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  1. a capacious, flat-bottomed vessel, usually intended to be pushed or towed, for transporting freight or passengers; lighter.
  2. a vessel of state used in pageants: elegantly decorated barges on the Grand Canal in Venice.
  3. Navy. a boat reserved for a flag officer.
  4. a boat that is heavier and wider than a shell, often used in racing as a training boat.
  5. New England (chiefly Older Use ). a large, horse-drawn coach or, sometimes, a bus.
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verb (used without object), barged, barg·ing.
  1. to move clumsily; bump into things; collide: to barge through a crowd.
  2. to move in the slow, heavy manner of a barge.
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verb (used with object), barged, barg·ing.
  1. to carry or transport by barge: Coal and ore had been barged down the Ohio to the Mississippi.
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Verb Phrases
  1. barge in, to intrude, especially rudely: I hated to barge in without an invitation.
  2. barge into,
    1. Also barge in on.to force oneself upon, especially rudely; interfere in: to barge into a conversation.
    2. to bump into; collide with: He started to run away and barged into a passer-by.
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Origin of barge

1250–1300; Middle English < Middle French, perhaps < Latin *bārica; see bark3
Can be confusedbarge boat canoe cruise ship sailboat ship yacht
Dictionary.com Unabridged Based on the Random House Unabridged Dictionary, © Random House, Inc. 2018

Related Words


Examples from the Web for barge

Contemporary Examples

Historical Examples

  • By the time we reach Valence, soon after mid-day, we have passed one barge only.

    The Roof of France

    Matilda Betham-Edwards

  • Make haste, then, or we shall have to wait till the barge has gone by.

    The Channings

    Mrs. Henry Wood

  • I never did see anybody as busy as you get, Alice, when you're towin' a barge.

    Alice Adams

    Booth Tarkington

  • Children by the dozen were making friends from barge to barge.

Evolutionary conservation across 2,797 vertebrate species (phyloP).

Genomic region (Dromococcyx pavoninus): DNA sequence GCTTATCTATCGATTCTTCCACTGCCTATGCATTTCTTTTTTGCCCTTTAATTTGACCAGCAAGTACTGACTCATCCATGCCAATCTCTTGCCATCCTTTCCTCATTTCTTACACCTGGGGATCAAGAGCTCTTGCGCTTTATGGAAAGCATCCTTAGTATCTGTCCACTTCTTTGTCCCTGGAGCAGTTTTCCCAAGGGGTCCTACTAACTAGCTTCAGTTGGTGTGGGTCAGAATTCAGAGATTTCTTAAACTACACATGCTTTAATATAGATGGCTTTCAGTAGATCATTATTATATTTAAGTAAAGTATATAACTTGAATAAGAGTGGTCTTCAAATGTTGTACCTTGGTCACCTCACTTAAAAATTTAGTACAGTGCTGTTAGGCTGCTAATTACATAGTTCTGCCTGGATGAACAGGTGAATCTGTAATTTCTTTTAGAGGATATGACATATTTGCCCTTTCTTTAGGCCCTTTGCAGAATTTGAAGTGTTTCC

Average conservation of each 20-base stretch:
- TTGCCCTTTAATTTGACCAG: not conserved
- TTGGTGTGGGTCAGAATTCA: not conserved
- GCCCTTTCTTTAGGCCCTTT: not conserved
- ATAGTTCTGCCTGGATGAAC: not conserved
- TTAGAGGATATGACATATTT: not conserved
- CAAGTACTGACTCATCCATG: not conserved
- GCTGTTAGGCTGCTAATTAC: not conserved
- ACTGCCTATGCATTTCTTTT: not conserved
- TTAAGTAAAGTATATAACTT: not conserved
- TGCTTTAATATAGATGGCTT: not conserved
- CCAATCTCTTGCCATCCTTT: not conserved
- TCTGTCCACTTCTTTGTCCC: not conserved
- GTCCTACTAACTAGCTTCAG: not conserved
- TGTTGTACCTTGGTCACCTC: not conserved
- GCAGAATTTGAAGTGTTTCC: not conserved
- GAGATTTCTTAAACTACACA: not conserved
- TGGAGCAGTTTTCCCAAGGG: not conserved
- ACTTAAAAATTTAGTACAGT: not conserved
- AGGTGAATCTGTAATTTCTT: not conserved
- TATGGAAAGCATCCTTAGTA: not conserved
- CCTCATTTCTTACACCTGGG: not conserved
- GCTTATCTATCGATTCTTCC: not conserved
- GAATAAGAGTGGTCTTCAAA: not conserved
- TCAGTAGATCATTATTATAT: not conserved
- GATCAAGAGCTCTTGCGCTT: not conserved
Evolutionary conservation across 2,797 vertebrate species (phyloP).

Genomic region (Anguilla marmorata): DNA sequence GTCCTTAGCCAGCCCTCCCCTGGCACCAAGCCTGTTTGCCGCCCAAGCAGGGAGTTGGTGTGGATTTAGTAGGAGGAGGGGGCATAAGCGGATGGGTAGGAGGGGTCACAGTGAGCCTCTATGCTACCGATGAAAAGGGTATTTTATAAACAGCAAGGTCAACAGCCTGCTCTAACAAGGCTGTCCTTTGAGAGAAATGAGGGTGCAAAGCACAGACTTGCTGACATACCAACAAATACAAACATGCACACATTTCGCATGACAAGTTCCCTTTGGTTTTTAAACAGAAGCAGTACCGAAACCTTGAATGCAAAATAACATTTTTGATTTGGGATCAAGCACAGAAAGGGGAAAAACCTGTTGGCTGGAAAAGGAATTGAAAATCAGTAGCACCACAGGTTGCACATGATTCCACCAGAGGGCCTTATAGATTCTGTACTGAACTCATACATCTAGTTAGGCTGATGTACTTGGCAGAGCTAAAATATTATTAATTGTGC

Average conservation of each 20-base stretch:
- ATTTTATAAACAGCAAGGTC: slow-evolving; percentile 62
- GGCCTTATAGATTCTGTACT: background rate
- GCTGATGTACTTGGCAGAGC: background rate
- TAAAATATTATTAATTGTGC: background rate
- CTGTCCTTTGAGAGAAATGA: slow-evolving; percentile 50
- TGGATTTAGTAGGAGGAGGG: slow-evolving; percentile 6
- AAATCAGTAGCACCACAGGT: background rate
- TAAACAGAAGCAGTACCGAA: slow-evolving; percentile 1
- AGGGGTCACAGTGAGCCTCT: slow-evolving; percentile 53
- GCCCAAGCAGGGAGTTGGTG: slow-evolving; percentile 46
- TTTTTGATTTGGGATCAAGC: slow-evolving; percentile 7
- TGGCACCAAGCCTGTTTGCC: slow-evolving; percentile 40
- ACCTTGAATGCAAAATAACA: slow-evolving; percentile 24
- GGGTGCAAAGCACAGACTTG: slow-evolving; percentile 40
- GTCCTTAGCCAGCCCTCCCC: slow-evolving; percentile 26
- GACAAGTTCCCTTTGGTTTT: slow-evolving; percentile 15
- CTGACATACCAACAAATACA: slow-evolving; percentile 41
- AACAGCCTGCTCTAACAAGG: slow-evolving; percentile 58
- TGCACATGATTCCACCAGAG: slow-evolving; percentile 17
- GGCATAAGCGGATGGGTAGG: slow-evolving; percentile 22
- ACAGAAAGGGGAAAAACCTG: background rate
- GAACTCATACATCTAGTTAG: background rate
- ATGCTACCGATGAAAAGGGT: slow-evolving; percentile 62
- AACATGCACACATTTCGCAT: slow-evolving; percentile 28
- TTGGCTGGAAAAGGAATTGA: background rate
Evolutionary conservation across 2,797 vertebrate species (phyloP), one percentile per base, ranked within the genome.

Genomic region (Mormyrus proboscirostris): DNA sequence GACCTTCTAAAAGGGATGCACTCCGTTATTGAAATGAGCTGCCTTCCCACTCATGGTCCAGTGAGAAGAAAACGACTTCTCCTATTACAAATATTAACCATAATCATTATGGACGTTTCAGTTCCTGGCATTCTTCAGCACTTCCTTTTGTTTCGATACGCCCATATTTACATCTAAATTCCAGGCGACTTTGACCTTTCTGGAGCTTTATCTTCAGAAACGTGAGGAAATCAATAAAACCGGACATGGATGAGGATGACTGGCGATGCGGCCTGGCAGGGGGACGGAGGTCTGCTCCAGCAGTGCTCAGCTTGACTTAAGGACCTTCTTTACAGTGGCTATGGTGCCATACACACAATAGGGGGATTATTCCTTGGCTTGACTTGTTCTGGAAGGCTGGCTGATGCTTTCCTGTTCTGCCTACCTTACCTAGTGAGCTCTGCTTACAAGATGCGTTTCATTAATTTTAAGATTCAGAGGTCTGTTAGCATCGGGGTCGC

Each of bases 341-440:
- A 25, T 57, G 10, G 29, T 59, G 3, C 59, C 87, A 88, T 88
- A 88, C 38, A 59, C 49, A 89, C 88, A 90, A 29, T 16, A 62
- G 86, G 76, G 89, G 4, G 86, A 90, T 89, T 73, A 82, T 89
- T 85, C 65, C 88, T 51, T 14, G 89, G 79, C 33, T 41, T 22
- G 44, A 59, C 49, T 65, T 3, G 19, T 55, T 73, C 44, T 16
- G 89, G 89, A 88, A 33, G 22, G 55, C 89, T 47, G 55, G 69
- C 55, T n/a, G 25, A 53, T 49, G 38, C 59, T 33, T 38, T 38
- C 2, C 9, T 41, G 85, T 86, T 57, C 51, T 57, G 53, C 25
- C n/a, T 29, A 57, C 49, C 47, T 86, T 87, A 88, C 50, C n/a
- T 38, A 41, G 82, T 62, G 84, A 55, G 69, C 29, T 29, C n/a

The Harbor

    Ernest Poole

  • The barge is coming off, Mr. Hardy, with the pennant flying, sir!

    Captain Brand of the "Centipede"

    H. A. (Henry Augustus) Wise

British Dictionary definitions for barge


  1. a vessel, usually flat-bottomed and with or without its own power, used for transporting freight, esp on canals
  2. a vessel, often decorated, used in pageants, for state occasions, etc
  3. navy a boat allocated to a flag officer, used esp for ceremonial occasions and often carried on board his flagship
  4. jocular, derogatory any vessel, esp an old or clumsy one
  5. Australian informal a heavy or cumbersome surfboard
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  1. (intr foll by into) informal to bump (into)
  2. (tr) informal to push (someone or one's way) violently
  3. (intr; foll by into or in) informal to interrupt rudely or clumsilyto barge into a conversation
  4. (tr) sailing to bear down on (another boat or boats) at the start of a race
  5. (tr) to transport by barge
  6. (intr) informal to move slowly or clumsily
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Word Origin

C13: from Old French, from Medieval Latin barga, probably from Late Latin barca a small boat; see barque
Collins English Dictionary - Complete & Unabridged 2012 Digital Edition © William Collins Sons & Co. Ltd. 1979, 1986 © HarperCollins Publishers 1998, 2000, 2003, 2005, 2006, 2007, 2009, 2012

Word Origin and History for barge


c.1300, "small seagoing vessel with sails," from Old French barge, Old Provençal barca, from Medieval Latin barga, perhaps from Celtic, or perhaps from Latin *barica, from Greek baris "Egyptian boat," from Coptic bari "small boat." Meaning "flat-bottomed freight boat" dates from late 15c.

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"to journey by barge," 1590s, from barge (n.). The form barge into and the sense "crash heavily into," in reference to the rough handling of barges, dates from 1830s, American English. Related: Barged; barging.

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Online Etymology Dictionary, © 2010 Douglas Harper